I graduated from the University of Bristol with an MSci in chemistry in June of 2016. I joined Dr Payne’s group at the beginning of 2017 to start a project investigating metal/ metal-oxide support interfaces and their effects and importance for heterogeneous catalysis, with a specific focus on iron oxide supports. I will be utilising ambient pressure and diffractional photoelectron techniques throughout the project and will be situated at both Imperial and Diamond light source in Harwell. During my final year at Bristol, I undertook a project formulating Pickering stabilised water-in-water emulsions and investigated the effect that polymers, adsorbed to the stabilising particles’ surface, have on the final emulsion.
Shiny Mathew (Lead supervisor: Dr. Rob Palgrave, UCL)
Before joining the CDT in Advanced Characterisation of Materials for a PhD, Shiny graduated with an MSci in Chemistry from UCL. Shiny’s MSci research project, supervised by Prof Richard Catlow, involved using DFT calculations to investigate the effects of reagents and products on the mechanistic role of nanoparticle co-catalysts, in semi-conductor photocatalysis. Her PhD is investigates a similar topic, exploring solid-state diffusion in photocatalytic titanium dioxide. Currently, Shiny is studying diffusion profiles of doped Rutile single crystals using secondary ion mass spectrometry (SIMS) alongside studying the elemental composition and electronic structure of the valence band using X-ray photoelectron spectroscopy (XPS). Her project aims to understand the fundamental behavior of dopants in TiO2. Shiny is co-supervised by Robert Palgrave (UCL) and David Payne (ICL).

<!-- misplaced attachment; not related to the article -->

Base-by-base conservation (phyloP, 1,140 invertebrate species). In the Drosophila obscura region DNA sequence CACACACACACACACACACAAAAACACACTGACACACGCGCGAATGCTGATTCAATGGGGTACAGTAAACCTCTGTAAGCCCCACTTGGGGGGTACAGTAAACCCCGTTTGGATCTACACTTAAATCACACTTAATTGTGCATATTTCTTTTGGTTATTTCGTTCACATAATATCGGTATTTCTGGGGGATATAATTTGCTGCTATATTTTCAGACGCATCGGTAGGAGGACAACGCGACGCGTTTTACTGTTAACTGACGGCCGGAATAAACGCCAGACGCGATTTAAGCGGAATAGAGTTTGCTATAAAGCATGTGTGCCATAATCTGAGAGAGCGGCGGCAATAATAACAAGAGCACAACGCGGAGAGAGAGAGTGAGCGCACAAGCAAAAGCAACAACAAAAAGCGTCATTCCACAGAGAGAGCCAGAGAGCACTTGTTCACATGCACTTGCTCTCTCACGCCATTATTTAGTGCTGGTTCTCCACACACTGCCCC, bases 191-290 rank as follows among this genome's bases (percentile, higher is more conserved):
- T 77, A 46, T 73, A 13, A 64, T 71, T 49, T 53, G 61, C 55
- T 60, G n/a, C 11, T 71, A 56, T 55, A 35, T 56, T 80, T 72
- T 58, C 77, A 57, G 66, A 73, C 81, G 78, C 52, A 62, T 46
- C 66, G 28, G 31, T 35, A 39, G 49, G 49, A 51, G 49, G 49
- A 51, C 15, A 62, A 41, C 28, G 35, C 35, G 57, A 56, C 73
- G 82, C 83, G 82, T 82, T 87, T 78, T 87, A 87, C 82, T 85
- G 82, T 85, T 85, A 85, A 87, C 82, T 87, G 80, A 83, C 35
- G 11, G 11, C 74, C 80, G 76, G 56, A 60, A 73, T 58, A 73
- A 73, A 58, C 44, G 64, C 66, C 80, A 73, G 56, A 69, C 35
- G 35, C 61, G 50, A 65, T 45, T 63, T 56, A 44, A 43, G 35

Alexis Belessiotis (Lead supervisor: Professor Molly Stevens, Imperial College London)
I graduated from Imperial College with an MEng in Materials Science & Engineering in June of 2016. I then joined the Advanced Characterization of Materials Centre for Doctoral Training (ACM CDT) for a PhD working jointly with Prof. Molly Stevens, Dr David Payne at Imperial and Prof. Giuseppe Battaglia at UCL. My project focuses on the fabrication and characterization of porous Silicon nanoneedles for use in direct cellular manipulation. These needles are highly efficient in delivering drugs into cells and my goal is to understand the basic science behind the biointerface between the cell membrane and this inorganic material.